Prison

A prison (from Old French prisoun) is a place in which people are physically confined and usually deprived of a range of personal freedoms. Imprisonment or incarceration is a legal penalty that may be imposed by the state for the commission of a crime. Other terms used are penitentiary, correctional facility, remand centre, detention centre, and jail or gaol. In some legal systems some of these terms have distinct meanings.

A criminal suspect who has been charged with or is likely to be charged with criminal offense may be held on remand in prison if he or she is denied or unable to meet conditions of bail, or is unable or unwilling to post bail. A criminal defendant may also be held in prison while awaiting trial or a trial verdict. If found guilty, a defendant will be convicted and may receive a custodial sentence requiring imprisonment.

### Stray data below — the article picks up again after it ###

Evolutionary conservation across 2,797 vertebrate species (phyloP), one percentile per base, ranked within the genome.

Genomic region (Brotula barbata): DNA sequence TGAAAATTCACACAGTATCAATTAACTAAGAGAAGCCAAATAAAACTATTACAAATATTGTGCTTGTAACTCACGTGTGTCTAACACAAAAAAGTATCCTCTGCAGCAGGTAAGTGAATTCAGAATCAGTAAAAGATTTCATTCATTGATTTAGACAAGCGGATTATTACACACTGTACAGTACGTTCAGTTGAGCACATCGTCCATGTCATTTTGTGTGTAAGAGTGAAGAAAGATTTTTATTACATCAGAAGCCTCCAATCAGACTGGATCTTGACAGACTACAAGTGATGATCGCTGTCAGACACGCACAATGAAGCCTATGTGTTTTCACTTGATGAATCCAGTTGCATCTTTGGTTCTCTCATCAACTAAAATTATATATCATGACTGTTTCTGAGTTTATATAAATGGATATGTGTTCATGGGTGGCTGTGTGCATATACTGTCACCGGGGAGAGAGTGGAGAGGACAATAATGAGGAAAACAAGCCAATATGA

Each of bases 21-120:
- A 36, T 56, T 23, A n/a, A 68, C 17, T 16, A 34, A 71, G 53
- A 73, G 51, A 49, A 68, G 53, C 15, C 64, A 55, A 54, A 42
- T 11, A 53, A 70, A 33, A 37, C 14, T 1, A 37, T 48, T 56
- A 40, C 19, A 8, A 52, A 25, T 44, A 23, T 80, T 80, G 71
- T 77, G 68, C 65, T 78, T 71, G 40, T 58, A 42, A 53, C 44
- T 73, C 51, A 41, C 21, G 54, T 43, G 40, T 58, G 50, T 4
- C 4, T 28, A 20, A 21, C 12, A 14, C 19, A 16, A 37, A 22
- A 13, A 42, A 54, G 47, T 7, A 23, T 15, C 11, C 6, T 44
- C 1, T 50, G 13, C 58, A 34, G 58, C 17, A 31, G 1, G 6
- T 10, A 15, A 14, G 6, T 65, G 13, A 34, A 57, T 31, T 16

As well as convicted or suspected criminals, prisons may be used for internment of those not charged with a crime. Prisons may also be used as a tool of political repression to detain political prisoners, prisoners of conscience, and "enemies of the state", particularly by authoritarian regimes. In times of war or conflict, prisoners of war may also be detained in prisons. A prison system is the organizational arrangement of the provision and operation of prisons.

Read more about Prison:  History, Design and Facilities, Security Levels, Population Statistics

Famous quotes containing the word prison:

    Home is the girl’s prison and the woman’s workhouse.
    George Bernard Shaw (1856–1950)

    No remorse, huh? No pity. Just an animal.
    Guy Trosper, U.S. screenwriter, and John Frankenheimer. Shoemaker, the prison warden (Karl Malden)

    Oh who is that young sinner with the handcuffs on his wrists?
    And what has he been after that they groan and shake their fists?
    And wherefore is he wearing such a conscience-stricken air?
    Oh they’re taking him to prison for the colour of his hair.
    —A.E. (Alfred Edward)